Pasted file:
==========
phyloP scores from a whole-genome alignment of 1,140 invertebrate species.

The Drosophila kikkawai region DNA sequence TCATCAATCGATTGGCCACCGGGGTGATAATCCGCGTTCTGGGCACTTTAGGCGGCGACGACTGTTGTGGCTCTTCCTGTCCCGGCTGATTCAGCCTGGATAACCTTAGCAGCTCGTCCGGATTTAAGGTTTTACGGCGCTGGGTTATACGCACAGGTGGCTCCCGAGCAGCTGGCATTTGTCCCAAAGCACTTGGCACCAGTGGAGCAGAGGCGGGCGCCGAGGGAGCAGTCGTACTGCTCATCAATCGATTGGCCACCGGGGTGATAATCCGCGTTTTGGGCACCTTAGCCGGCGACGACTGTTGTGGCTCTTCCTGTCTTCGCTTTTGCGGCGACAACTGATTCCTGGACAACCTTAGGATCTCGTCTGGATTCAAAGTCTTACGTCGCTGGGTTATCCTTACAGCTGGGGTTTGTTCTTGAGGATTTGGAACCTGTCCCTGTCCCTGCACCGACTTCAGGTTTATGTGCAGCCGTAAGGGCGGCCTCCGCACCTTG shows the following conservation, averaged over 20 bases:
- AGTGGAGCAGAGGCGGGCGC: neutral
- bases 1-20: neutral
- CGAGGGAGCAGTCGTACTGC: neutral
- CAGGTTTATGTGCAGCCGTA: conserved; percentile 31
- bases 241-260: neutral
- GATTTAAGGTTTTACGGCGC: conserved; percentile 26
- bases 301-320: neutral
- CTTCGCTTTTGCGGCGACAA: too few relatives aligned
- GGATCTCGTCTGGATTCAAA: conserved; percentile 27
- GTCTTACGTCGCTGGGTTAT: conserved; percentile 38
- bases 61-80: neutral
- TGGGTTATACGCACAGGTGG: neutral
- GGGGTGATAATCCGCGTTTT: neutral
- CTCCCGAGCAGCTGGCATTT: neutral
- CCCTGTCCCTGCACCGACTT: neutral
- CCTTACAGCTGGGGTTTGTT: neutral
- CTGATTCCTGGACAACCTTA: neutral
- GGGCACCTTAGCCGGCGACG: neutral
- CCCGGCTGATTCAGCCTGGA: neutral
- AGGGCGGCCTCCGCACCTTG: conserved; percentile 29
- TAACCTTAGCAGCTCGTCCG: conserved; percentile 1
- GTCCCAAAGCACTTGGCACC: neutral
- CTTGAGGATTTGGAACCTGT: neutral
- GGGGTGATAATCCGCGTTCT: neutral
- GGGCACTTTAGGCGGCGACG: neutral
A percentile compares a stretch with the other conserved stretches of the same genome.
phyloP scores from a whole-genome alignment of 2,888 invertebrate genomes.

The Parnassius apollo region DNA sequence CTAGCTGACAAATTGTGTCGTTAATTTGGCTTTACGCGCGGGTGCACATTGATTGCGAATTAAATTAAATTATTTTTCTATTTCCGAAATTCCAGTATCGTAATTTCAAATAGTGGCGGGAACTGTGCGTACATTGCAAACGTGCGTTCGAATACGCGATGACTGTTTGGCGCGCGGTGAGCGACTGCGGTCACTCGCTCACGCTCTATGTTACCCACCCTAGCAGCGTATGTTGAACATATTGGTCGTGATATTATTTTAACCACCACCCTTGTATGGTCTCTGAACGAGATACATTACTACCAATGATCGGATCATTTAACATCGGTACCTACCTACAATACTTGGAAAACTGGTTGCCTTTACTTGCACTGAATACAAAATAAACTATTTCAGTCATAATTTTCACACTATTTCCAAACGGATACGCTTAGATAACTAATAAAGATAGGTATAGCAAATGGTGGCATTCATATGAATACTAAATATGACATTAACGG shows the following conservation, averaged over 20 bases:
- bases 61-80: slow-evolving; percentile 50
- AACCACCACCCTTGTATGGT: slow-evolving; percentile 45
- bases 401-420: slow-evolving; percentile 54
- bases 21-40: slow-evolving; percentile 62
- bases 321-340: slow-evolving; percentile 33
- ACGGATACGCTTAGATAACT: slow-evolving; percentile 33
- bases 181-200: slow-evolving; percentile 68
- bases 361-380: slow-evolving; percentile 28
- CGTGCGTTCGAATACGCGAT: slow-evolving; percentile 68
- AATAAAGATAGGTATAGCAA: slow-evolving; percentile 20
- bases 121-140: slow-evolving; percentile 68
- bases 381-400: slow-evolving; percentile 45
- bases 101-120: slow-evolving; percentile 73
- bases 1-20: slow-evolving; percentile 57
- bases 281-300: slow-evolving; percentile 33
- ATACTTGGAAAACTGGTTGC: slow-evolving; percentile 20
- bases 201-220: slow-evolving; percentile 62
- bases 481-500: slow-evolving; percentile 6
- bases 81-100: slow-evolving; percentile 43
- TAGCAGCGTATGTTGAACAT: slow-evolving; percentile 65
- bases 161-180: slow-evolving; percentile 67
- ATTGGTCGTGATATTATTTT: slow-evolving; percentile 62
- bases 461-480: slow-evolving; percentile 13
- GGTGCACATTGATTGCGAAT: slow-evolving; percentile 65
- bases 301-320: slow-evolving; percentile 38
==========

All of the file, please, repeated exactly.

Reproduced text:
phyloP scores from a whole-genome alignment of 1,140 invertebrate species.

The Drosophila kikkawai region DNA sequence TCATCAATCGATTGGCCACCGGGGTGATAATCCGCGTTCTGGGCACTTTAGGCGGCGACGACTGTTGTGGCTCTTCCTGTCCCGGCTGATTCAGCCTGGATAACCTTAGCAGCTCGTCCGGATTTAAGGTTTTACGGCGCTGGGTTATACGCACAGGTGGCTCCCGAGCAGCTGGCATTTGTCCCAAAGCACTTGGCACCAGTGGAGCAGAGGCGGGCGCCGAGGGAGCAGTCGTACTGCTCATCAATCGATTGGCCACCGGGGTGATAATCCGCGTTTTGGGCACCTTAGCCGGCGACGACTGTTGTGGCTCTTCCTGTCTTCGCTTTTGCGGCGACAACTGATTCCTGGACAACCTTAGGATCTCGTCTGGATTCAAAGTCTTACGTCGCTGGGTTATCCTTACAGCTGGGGTTTGTTCTTGAGGATTTGGAACCTGTCCCTGTCCCTGCACCGACTTCAGGTTTATGTGCAGCCGTAAGGGCGGCCTCCGCACCTTG shows the following conservation, averaged over 20 bases:
- AGTGGAGCAGAGGCGGGCGC: neutral
- bases 1-20: neutral
- CGAGGGAGCAGTCGTACTGC: neutral
- CAGGTTTATGTGCAGCCGTA: conserved; percentile 31
- bases 241-260: neutral
- GATTTAAGGTTTTACGGCGC: conserved; percentile 26
- bases 301-320: neutral
- CTTCGCTTTTGCGGCGACAA: too few relatives aligned
- GGATCTCGTCTGGATTCAAA: conserved; percentile 27
- GTCTTACGTCGCTGGGTTAT: conserved; percentile 38
- bases 61-80: neutral
- TGGGTTATACGCACAGGTGG: neutral
- GGGGTGATAATCCGCGTTTT: neutral
- CTCCCGAGCAGCTGGCATTT: neutral
- CCCTGTCCCTGCACCGACTT: neutral
- CCTTACAGCTGGGGTTTGTT: neutral
- CTGATTCCTGGACAACCTTA: neutral
- GGGCACCTTAGCCGGCGACG: neutral
- CCCGGCTGATTCAGCCTGGA: neutral
- AGGGCGGCCTCCGCACCTTG: conserved; percentile 29
- TAACCTTAGCAGCTCGTCCG: conserved; percentile 1
- GTCCCAAAGCACTTGGCACC: neutral
- CTTGAGGATTTGGAACCTGT: neutral
- GGGGTGATAATCCGCGTTCT: neutral
- GGGCACTTTAGGCGGCGACG: neutral
A percentile compares a stretch with the other conserved stretches of the same genome.
phyloP scores from a whole-genome alignment of 2,888 invertebrate genomes.

The Parnassius apollo region DNA sequence CTAGCTGACAAATTGTGTCGTTAATTTGGCTTTACGCGCGGGTGCACATTGATTGCGAATTAAATTAAATTATTTTTCTATTTCCGAAATTCCAGTATCGTAATTTCAAATAGTGGCGGGAACTGTGCGTACATTGCAAACGTGCGTTCGAATACGCGATGACTGTTTGGCGCGCGGTGAGCGACTGCGGTCACTCGCTCACGCTCTATGTTACCCACCCTAGCAGCGTATGTTGAACATATTGGTCGTGATATTATTTTAACCACCACCCTTGTATGGTCTCTGAACGAGATACATTACTACCAATGATCGGATCATTTAACATCGGTACCTACCTACAATACTTGGAAAACTGGTTGCCTTTACTTGCACTGAATACAAAATAAACTATTTCAGTCATAATTTTCACACTATTTCCAAACGGATACGCTTAGATAACTAATAAAGATAGGTATAGCAAATGGTGGCATTCATATGAATACTAAATATGACATTAACGG shows the following conservation, averaged over 20 bases:
- bases 61-80: slow-evolving; percentile 50
- AACCACCACCCTTGTATGGT: slow-evolving; percentile 45
- bases 401-420: slow-evolving; percentile 54
- bases 21-40: slow-evolving; percentile 62
- bases 321-340: slow-evolving; percentile 33
- ACGGATACGCTTAGATAACT: slow-evolving; percentile 33
- bases 181-200: slow-evolving; percentile 68
- bases 361-380: slow-evolving; percentile 28
- CGTGCGTTCGAATACGCGAT: slow-evolving; percentile 68
- AATAAAGATAGGTATAGCAA: slow-evolving; percentile 20
- bases 121-140: slow-evolving; percentile 68
- bases 381-400: slow-evolving; percentile 45
- bases 101-120: slow-evolving; percentile 73
- bases 1-20: slow-evolving; percentile 57
- bases 281-300: slow-evolving; percentile 33
- ATACTTGGAAAACTGGTTGC: slow-evolving; percentile 20
- bases 201-220: slow-evolving; percentile 62
- bases 481-500: slow-evolving; percentile 6
- bases 81-100: slow-evolving; percentile 43
- TAGCAGCGTATGTTGAACAT: slow-evolving; percentile 65
- bases 161-180: slow-evolving; percentile 67
- ATTGGTCGTGATATTATTTT: slow-evolving; percentile 62
- bases 461-480: slow-evolving; percentile 13
- GGTGCACATTGATTGCGAAT: slow-evolving; percentile 65
- bases 301-320: slow-evolving; percentile 38